Bill Huey
Bill Huey

What novelist Tom Wolfe once derisively called “hog-stomping capitalism” has finally taken over America’s pastime.

The New York Yankees’ famous pinstripes and gray roadies will be sporting a sleeve patch for Starr Insurance, a company founded by the old pirate Maurice Greenburg. For that showcase, Starr will pay the Yankees a reported $25 million fee.

When I first saw a bright yellow sleeve patch advertising Quikrete concrete mix on the Atlanta Braves uniforms, I thought, “UGH,” but then I put it down to corporate ownership. The Braves’ majority owner is Liberty Media, which never saw an ad it didn’t like.

But now—OMG—the Yankees! Babe Ruth could have made a fortune wearing sleeve patches for beer, cigars and whiskey, but when the Bambino reigned, ball players and team owners didn’t think that way. Now they cannot wait to peddle their brand to deep-pocketed sponsors.

As for the branding benefit to Starr, does the association with the Yankees make people more likely or less likely to approve of Starr, support Starr, or purchase its insurance? And how about the Yankees, who aren’t doing so hot this season? This move shows definitively how some companies believe branding means slapping your name and logo all over everything the consumer is expected to encounter or see.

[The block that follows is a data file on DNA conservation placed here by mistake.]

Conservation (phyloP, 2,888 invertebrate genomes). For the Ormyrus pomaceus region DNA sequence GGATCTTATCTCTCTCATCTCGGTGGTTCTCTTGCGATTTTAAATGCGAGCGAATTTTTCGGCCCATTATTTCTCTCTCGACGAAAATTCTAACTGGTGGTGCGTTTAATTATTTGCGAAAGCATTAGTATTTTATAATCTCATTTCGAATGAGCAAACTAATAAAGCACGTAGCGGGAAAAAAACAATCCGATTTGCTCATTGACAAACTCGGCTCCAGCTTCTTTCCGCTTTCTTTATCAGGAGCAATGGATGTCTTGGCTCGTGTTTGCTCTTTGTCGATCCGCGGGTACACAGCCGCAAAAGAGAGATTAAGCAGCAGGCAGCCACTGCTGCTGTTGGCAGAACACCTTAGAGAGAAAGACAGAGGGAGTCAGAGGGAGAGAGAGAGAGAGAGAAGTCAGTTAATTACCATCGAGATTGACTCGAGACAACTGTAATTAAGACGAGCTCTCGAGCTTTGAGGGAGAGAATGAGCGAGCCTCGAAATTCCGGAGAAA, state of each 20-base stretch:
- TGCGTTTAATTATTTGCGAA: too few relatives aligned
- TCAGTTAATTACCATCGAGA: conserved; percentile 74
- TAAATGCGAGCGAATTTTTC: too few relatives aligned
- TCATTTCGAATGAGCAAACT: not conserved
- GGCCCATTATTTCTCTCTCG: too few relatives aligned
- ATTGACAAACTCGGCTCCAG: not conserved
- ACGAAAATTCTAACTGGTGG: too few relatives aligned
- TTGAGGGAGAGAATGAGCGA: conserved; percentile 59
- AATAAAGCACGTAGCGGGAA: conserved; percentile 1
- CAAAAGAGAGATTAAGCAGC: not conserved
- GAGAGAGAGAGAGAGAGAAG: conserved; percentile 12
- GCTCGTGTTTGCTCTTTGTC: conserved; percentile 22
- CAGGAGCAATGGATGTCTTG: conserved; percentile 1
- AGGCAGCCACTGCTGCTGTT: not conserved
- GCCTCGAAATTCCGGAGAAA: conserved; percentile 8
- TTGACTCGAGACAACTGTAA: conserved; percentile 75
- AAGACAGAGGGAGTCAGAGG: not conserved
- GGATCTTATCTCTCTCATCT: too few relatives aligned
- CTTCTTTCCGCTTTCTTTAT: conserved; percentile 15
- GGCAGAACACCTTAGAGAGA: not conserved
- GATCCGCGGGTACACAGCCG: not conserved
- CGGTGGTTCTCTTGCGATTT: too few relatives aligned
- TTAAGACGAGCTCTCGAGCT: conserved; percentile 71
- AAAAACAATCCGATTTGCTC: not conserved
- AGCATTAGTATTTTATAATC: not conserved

Of course, Ball Park Franks won’t be far behind, and even the much reviled, totally trashed Bud Light brand might be making a sleeve patch appearance in a late bid to regain its masculine credentials. After all, Anheuser-Busch has a ready-made partner in the St. Louis Cardinals.

One ball player said that baseball players will soon look like NASCAR drivers—plastered from head to toe in sponsorship tags.

I can see the patch mania infecting other sports. Aspercreme or Advil patches for gymnastic togs, Icy Hot for wrestling, Banana Boat or Ray-Ban patches for swim trunks, Jack Daniels or Jim Beam for football jerseys. When we see a Heineken patch on a white sleeve at Wimbledon, we will know that the apotheosis of sports commercialization has been attained.

We don’t know how far this will go, but America is well down the road to selling out everything that can be monetized in some way. However, we can rest assured that there is one totally monetized group that will never wear sponsorship patches—the United States Congress.


Bill Huey is president of Strategic Communications and the author of Advertising's Double Helix: A Proposed New Process Model. Journal of Advertising Research, May/June 1999. His article about advertising effects has been cited in books and academic papers around the world.